The .NET application is very independent application and its have no link with UWP app. Please share your thoughts

    Thank you very much


      1. Thank you for your quick reply. Will go through the sample code.
        Will share if any doubt.


  18. Hi Stefan,

    Does the .NET client needs to have Message loop ( means any UI).

    With UI .NET client it is working but without UI it is not connecting.

    Please share your comments.
    Thank you


  19. Yes it is working. I was running the client in Administrator mode that is why it was failing.

    After running both in as log in user, working fine. There is no dependency of UI thread

    Thank you very much for your input.


  20. Yes it is working. Its my mistake that client was running as Administrator ,
    After both running as log in user, It is working fine.

    Thank you for your input


  21. Hi Stefan,Thanks for great article.
    I am working on a React native windows project, which create a UWP c++ application project solution and then native modules are added which are written in c# winrt UWP library. (Reference: https://microsoft.github.io/react-native-windows/docs/getting-started)
    I would like to achieve what is mentioned in this article for C++ uwp application, but I don’t see App is derived from Application class, with which OnBackgroundActivated can be overriden.
    So, I tried out of process with IBackgroundTask (https://docs.microsoft.com/en-us/windows/uwp/launch-resume/how-to-create-and-consume-an-app-service), for which we need to specify entry point for App service in package manifest file, but the issue is that, when App service client (i.e. desktop extension) tries to connect, AppServie provider spwans a new process. Though I save the connection context, it is in new background process, hence I am unable to access connection handle in UWP application and make calls to client.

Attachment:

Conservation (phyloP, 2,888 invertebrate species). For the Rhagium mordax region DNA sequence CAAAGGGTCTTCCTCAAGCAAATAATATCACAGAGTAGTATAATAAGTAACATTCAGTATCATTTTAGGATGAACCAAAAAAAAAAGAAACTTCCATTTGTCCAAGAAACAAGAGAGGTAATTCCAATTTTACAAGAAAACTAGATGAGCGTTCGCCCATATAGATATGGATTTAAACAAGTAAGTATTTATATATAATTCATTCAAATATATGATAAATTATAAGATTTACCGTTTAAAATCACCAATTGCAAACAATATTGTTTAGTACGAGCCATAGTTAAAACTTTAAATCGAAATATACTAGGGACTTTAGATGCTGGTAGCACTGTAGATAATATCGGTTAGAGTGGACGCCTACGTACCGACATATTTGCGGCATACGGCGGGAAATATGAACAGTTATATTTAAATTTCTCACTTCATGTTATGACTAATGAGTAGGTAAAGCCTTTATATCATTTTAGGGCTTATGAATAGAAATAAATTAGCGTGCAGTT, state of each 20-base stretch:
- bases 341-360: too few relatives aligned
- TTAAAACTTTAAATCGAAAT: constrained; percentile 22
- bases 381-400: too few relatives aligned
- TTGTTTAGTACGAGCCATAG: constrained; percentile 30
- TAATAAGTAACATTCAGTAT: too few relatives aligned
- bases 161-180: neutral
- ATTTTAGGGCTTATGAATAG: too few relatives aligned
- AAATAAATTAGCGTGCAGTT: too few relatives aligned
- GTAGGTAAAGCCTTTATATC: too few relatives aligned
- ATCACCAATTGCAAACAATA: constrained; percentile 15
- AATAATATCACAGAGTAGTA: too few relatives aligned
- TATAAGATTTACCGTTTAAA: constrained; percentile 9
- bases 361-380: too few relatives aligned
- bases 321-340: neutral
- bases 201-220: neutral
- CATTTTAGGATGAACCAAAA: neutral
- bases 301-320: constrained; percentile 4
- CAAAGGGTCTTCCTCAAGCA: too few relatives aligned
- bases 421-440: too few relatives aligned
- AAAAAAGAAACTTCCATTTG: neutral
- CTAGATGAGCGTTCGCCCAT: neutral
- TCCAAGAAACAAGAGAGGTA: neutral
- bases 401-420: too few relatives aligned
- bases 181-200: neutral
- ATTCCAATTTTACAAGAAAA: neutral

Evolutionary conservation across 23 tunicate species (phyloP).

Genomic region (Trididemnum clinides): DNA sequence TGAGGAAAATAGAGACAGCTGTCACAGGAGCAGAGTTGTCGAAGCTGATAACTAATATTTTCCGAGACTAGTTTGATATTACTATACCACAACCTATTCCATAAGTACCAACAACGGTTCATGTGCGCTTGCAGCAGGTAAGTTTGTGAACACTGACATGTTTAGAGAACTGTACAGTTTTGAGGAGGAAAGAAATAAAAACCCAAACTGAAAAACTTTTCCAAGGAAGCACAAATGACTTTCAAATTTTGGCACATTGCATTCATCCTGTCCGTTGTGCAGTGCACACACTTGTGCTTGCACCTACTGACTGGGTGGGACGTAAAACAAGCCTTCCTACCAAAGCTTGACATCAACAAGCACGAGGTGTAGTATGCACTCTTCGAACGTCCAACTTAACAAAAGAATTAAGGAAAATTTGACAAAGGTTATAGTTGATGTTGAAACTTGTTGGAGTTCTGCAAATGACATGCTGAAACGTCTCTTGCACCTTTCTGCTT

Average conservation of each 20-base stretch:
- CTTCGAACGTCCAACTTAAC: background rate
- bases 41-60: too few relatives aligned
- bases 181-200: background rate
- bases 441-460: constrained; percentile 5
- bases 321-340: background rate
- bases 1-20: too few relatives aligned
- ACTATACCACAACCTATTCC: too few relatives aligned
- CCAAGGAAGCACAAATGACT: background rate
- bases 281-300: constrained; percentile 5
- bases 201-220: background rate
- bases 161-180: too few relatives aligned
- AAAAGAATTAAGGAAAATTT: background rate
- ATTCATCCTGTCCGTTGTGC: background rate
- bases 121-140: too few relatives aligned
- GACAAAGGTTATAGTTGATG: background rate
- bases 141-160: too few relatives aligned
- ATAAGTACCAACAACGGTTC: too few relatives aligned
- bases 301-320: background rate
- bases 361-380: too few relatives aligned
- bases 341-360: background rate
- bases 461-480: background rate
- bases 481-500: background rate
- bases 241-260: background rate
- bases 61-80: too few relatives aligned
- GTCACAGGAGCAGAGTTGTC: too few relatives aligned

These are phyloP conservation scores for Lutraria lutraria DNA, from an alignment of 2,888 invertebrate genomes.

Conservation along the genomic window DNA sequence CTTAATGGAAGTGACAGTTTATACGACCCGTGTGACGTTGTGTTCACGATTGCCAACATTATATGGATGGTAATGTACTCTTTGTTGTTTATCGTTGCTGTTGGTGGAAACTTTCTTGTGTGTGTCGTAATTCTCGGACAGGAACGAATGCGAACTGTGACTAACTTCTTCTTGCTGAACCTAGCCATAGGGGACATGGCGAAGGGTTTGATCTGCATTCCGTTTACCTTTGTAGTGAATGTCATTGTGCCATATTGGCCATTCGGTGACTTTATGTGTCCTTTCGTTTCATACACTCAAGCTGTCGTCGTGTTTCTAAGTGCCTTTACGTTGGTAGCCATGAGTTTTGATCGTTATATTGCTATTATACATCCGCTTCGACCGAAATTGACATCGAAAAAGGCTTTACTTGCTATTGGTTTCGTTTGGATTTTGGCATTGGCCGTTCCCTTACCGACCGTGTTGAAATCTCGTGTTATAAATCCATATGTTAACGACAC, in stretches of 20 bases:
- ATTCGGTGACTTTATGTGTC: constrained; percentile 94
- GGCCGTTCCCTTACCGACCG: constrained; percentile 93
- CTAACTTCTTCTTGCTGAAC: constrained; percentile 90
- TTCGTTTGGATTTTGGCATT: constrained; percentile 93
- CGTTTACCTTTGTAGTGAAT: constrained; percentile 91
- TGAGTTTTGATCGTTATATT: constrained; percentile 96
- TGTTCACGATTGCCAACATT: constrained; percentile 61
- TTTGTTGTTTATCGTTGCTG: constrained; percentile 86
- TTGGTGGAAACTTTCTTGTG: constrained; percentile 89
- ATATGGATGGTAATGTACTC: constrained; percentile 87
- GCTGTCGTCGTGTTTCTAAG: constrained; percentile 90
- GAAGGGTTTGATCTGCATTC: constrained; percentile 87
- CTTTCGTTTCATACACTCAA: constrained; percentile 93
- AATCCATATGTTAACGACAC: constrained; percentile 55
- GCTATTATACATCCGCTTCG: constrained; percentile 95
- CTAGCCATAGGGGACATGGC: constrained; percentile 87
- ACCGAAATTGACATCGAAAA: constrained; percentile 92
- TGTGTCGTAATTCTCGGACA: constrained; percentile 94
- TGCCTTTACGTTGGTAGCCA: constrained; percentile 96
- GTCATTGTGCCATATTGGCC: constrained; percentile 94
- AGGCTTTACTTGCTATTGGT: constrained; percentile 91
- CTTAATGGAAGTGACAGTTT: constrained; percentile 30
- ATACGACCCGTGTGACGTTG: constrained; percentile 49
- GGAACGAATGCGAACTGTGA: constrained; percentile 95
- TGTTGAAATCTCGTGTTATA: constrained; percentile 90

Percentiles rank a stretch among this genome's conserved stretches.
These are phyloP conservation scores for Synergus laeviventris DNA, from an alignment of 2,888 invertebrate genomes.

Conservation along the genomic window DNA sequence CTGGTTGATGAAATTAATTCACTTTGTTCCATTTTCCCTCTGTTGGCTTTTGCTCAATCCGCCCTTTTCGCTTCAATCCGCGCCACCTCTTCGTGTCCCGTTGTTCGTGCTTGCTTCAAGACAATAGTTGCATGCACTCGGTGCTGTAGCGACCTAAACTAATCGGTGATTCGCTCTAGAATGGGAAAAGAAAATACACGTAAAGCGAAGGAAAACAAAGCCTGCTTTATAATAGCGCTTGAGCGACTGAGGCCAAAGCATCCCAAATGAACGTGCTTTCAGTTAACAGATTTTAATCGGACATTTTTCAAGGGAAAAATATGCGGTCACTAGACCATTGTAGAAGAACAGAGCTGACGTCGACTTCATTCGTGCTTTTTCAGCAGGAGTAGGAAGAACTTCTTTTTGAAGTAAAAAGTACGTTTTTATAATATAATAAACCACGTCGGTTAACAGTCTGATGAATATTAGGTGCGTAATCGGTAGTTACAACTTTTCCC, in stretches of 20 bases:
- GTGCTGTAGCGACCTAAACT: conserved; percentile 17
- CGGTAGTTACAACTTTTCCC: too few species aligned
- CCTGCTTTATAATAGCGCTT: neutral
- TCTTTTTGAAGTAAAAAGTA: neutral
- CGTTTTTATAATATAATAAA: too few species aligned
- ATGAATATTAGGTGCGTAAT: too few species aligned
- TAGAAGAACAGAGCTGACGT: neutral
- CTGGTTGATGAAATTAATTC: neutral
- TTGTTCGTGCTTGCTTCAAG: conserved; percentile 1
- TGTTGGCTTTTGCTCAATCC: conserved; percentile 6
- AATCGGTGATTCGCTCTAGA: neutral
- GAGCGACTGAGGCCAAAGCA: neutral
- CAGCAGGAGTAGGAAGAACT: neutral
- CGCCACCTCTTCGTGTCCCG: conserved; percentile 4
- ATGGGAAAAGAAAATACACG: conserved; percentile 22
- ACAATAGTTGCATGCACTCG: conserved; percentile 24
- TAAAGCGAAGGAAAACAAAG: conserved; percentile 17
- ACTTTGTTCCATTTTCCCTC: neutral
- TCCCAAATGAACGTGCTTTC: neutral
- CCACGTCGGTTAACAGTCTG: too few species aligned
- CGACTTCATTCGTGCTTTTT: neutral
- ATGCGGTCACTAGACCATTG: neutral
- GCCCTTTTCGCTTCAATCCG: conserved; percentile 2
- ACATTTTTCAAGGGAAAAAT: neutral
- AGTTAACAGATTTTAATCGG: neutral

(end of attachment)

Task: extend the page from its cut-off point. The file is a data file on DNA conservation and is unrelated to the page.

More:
Need your help on this.


  22. Hi Stefan,

    I’ve tried this post approach for using AppService. What I have is:

    WPF Desktop Extension.
    UWP App
    Both packaged into a Package project.

    Package.appxmanifest define the service, alias and capabilities (fullTrust, allowElevation, etc).

    Scenario 1. Elevation is not needed

    UWP calls await FullTrustProcessLauncher.LaunchFullTrustProcessForCurrentAppAsync(“User”);
    WPF Desktop Extension is launched, calls OpenAsyn() for starting communication to the service.
    Communication is successful and both UWP and WPF apps can send and receive messages.

    Scenario 2. Elevation is required

    UWP calls await FullTrustProcessLauncher.LaunchFullTrustProcessForCurrentAppAsync(“Admin”);
    WPF Desktop Extension is launched, performs self elevation and shutdown current (not elevated) instance.
    WPF new elevated instance calls OpenAsyn() for starting communication to the service.
    OpenAsync() returns AppServiceUnavailable.

    Both scenarios are running exactly the same code, in same package, everything is the same. The only difference is in scenario 2 the WPF EXE elevates itself before calling OpenAsync().

    Am I missing anything here? I con not figure out why it works in scenario 1 but not in the scenario 2.

    Thanks in advance for any help you can provide me.


      1. Hey Stefan,

        Ooohh… What a pity 😦

        AppServices seems to be a very clean and simple implementation approach for Win32 and UWP process communication. Can’t understand why the limitation.

        Anyways. It is what it is, and if that is not possible I will definitely need to find a different mechanism for cross-process communication, since my requirements need elevation in some scenarios.